Modern conditions of traffic demand a new bridge at Old Shoreham. The lower road between Brighton and Worthing is too heavily stressed with vehicles, and the County Council is planning to encourage transport to use the upper road by making it more usable. It was felt that the present timber bridge, preceded as it is by a difficult bend, a level crossing, and then a narrow bridge with a toll to pay, is the chief drawback to the upper road. Motorists naturally used the lower road in preference, crossing the toll-free Norfolk Bridge. Also, it seems a wise policy to have a reserve road, for the lower road is on the coast and might quite easily be made impassable during rough weather.
A new bridge, attractive to road-users, is thus a necessity. The bridge will clear first of all the Steyning road, then the Horsham railway line, and then the river. Traffic will have no bend to take, no chance of having to wait the passing of a train, and, most important of all, more than likely no toll to pay and therefore no time wasted when paying it.
The immediate point for the public seems to be this. A new bridge is going to be built here, and work may begin next year. Now is the time to take an interest in the proposal, to investigate it thoroughly before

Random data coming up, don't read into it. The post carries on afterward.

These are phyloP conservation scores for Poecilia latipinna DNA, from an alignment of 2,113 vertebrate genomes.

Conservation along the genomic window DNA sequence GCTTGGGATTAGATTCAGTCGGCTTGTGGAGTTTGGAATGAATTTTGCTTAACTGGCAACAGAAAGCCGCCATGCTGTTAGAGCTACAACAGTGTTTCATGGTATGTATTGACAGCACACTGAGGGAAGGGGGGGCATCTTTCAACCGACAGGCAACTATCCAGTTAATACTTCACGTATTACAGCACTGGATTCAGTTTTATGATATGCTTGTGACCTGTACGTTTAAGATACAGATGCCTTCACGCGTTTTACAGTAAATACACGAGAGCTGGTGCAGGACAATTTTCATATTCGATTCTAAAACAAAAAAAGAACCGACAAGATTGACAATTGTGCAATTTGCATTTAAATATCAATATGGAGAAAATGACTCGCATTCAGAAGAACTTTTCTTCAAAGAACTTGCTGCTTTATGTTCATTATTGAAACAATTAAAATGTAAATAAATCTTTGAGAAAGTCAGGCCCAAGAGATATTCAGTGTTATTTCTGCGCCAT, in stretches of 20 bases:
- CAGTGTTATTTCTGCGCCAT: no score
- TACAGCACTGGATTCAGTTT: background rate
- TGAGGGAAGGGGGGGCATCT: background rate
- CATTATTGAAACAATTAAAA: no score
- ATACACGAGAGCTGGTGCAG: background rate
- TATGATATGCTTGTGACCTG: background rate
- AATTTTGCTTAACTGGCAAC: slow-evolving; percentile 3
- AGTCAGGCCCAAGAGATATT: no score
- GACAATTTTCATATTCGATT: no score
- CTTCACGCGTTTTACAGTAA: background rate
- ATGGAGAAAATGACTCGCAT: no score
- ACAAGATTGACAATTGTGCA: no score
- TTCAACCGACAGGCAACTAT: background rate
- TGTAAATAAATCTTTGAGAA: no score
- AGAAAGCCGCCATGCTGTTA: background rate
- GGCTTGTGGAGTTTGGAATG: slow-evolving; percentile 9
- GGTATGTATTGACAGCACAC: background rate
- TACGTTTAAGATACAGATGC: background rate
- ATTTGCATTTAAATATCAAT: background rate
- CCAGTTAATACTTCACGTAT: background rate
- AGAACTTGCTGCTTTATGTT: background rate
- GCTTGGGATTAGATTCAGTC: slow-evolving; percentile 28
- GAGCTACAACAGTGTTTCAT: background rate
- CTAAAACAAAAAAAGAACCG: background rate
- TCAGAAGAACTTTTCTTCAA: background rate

it is too late and has developed beyond the proposal stage. Public opinion is the most powerful force in the world, and the attention of all those concerned with the preservation of the countryside, and, in particular, with the beauty of Sussex, should be focused on this bridge proposal. It is one of the most important that the county has known.
To call for the interest of the public to this is, in no way intended as a reflection on the competence of the West Sussex officials. Their skill and ability have been tested times without number. The fact that the new Waterloo Bridge was being designed by the world-famous Sir Giles Gilbert Scott did not silence public opinion. The desire is to direct public opinion towards the importance of a scheme which will affect beneficially or adversely a lovely valley, and for which, incidentally, the public will pay.
As soon as the right stage has been reached the design and appearance of the proposed bridge should be closely examined and the matter thoroughly ventilated.
In his authoritative Story of Shoreham, Mr Henry Cheal writes of the old bridge that an Act of Parliament was passed in 1781 for the building of the timber bridge. The Act authorised £5,000 to be raised in shares of £100 by way of annuity, the income arising from the tolls falling to the Duke of Norfolk on the death of the annuitants. The bridge was ten months in the building, and was considered at the time of its completion a marvel of engineering skill.... It is connected with the Lancing side of the road by a causeway built on faggots sunk into the morass, which formerly extended to the Sussex Pad.
Mr Cheal refers to the old bridge as "one of the most picturesque features of the Adur Valley." It was bought by the Railway Company when the line was extended to Horsham.
The bridge planned in the article was not built A year later -1939 - the council had more important matters in mind, the traffic on the busy East - West road having to wait until the late 1960's for the 'New' bridge to be started, opened in 1970